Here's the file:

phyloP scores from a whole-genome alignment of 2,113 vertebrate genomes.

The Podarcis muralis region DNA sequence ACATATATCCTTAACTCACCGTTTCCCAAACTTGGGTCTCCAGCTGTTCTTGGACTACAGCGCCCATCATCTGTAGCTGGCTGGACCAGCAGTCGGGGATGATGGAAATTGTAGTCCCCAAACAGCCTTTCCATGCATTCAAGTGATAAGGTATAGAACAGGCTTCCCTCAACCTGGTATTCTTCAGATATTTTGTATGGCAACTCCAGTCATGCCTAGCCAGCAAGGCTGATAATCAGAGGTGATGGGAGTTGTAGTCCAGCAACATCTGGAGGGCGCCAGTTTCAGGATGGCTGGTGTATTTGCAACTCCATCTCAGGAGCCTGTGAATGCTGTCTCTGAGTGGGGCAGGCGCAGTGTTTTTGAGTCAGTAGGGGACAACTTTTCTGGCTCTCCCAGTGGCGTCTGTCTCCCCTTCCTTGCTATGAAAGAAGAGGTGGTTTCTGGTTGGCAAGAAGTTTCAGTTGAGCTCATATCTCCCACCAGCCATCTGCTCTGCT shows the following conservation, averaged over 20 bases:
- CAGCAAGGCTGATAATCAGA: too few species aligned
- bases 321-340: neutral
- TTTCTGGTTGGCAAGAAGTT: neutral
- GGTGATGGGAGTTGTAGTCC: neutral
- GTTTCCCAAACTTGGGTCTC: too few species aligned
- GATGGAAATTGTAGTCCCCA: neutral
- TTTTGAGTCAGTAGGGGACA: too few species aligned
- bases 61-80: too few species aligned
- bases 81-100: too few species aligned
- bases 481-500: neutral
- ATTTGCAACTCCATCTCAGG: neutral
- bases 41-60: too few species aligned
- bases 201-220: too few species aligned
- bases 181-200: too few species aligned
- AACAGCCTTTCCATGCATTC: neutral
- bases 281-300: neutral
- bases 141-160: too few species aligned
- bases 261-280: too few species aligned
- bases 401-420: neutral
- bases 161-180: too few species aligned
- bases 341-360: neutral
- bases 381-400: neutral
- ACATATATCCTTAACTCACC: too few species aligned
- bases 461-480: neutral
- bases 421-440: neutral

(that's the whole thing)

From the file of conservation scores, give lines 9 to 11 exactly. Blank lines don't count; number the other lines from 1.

- TTTTGAGTCAGTAGGGGACA: too few species aligned
- bases 61-80: too few species aligned
- bases 81-100: too few species aligned